a. “Pseudonymization” is a process that changes the data collected so that specific information about an individual is rendered unreadable unless an extra step is applied to reveal that information. One example of “pseudonymization” is encryption, where the data is replaced with a code and a decryption key is required to reverse the process.  The GDPR mandates that the decryption key be kept separately from the encrypted data and recommends that the encryption and decryption operations be carried out locally, rather than by a remote service, because both the keys and data must remain with the data owner if any privacy is to be achieved.[1]

b. A second example of pseudonymization is “tokenization,” where the data about specific individuals is substituted with placeholders known as “tokens.” The tokens maintain the length of each data field so that legacy systems, sensitive to field lengths, can still process the bulk data.  The tokens must be converted if the original data is to be read.

c. Data anonymization. In contrast, data anonymization is a process of removing the data about specific individuals, but in a manner that the process cannot be reversed to reveal the original individual information.  For example, if the data is encrypted, the decryption key is discarded with data anonymization.

  • 5.  Sanctions. Entities who do not comply with these and other requirements of the GDPR can be fined up to €20 million or 4% of the entity’s preceding year’s revenue (not profit) – whichever is greater.

Impact of GDPR

  1. Thus, to comply with the GDPR, most US companies with international customers, members, and/or employees have enhanced their privacy policies and sent the required notices announcing those updates.  One result from the excessive number of notifications, however, has been that they have created a bit of fatigue among the recipients.  Also, some “phishing scams” and “spam” have emerged — using false versions of the notifications.
  2. Non-Compliance. Of those websites that have not complied, some have blocked EU users from accessing their sites since May 25, 2018, while others redirected EU users to stripped-down versions of their services.
  3. Blockchain. An additional concern regarding the implementation of the GDPR is with “blockchain” systems.  Most blockchain transactions have a fixed record that contradicts the data protection objectives of the GDPR.  This issue is under study.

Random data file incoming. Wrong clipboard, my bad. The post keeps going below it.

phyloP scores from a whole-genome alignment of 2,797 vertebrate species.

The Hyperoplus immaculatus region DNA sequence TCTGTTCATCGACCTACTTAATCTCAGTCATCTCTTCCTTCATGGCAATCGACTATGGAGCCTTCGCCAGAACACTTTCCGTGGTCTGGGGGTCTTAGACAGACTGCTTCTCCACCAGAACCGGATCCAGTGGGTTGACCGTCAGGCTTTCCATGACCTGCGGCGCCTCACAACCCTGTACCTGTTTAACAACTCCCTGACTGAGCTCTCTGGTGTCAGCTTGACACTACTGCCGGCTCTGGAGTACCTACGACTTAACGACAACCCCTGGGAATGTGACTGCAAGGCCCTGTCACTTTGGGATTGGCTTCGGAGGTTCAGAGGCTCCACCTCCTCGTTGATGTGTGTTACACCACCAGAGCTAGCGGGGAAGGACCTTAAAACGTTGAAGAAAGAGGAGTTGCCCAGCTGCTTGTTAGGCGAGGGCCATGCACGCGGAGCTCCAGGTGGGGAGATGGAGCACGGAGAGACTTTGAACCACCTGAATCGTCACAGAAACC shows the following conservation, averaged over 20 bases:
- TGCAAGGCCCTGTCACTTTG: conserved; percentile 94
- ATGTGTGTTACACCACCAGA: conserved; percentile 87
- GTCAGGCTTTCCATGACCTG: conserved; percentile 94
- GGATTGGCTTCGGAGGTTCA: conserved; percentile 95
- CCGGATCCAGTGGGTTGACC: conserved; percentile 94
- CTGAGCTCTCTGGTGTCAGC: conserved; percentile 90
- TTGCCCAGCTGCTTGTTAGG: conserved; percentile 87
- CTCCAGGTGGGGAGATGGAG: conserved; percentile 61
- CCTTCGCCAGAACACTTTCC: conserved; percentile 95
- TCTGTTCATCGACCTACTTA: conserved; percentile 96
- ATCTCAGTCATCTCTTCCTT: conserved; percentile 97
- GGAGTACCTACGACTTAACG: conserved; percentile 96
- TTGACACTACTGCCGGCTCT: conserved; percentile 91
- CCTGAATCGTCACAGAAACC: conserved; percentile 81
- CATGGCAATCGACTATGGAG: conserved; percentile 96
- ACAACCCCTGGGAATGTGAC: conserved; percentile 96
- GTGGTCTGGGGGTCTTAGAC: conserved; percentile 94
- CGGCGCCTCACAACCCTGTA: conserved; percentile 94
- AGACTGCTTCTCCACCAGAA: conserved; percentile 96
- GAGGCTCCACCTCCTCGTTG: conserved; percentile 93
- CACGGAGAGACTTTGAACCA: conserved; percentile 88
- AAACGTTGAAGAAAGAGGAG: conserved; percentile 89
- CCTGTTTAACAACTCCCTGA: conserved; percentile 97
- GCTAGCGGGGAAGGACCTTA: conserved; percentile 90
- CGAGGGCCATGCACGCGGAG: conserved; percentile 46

4. Lawsuit. Since, the GDPR gave special compliance attention to the larger international technology firms that routinely collect data on individuals, such as Facebook (and its subsidiaries “WhatsApp” and “Instagram,”) and Google (with its subsidiary Android), both companies were immediately sued by the non-profit “NOYB (none of your business) European Center for Digital Rights.”  NOYB asserted that both companies violated Article 7(4) by attempting to completely block use of their services if users declined to accept all data processing consents, in a bundled grant that also included consents deemed unnecessary to use the service.  The matter is in court.

Conclusion

For Americans — concerned about dangers to our personal data following numerous breaches at companies like Yahoo, Equifax, Target, and JP Morgan Chase, and the collection of personal data of over 50 million Americans by Cambridge Analytica – the GDPR may be excellent news.  However, while many US companies must comply, US citizens are not protected.  Perhaps the EU’s GDPR will “lead the way” for changes in our own US laws.

If your company hasn’t started addressing the requirements in the GDPR, you are behind and need to catch up quickly.

If you are an individual receiving Privacy Policies — read and understand them.  If they ask you to “opt in” or “opt out” – do so!  That is critical to the privacy and security of your personal data.

[1] The EEA includes the EU countries plus Iceland, Liechtenstein and Norway.

[2] The GDPR does not apply to the processing of data by a person for a “purely personal or household activity with no connection to a professional or commercial activity.” Recital 18.

[3] Personal data is defined by the EU as any information relating to an individual, including his or her private, professional or public life.  It can be anything from a name, address, photo, email, birth date, bank details, social media posts, medical information, or IP address, etc.  Press release on the GDPR.

[4] “Privacy and Data Protection by Design,” the European Union Agency for Network and Information Security (ENISA), Europa website.

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General Data Protection Regulation (GDPR)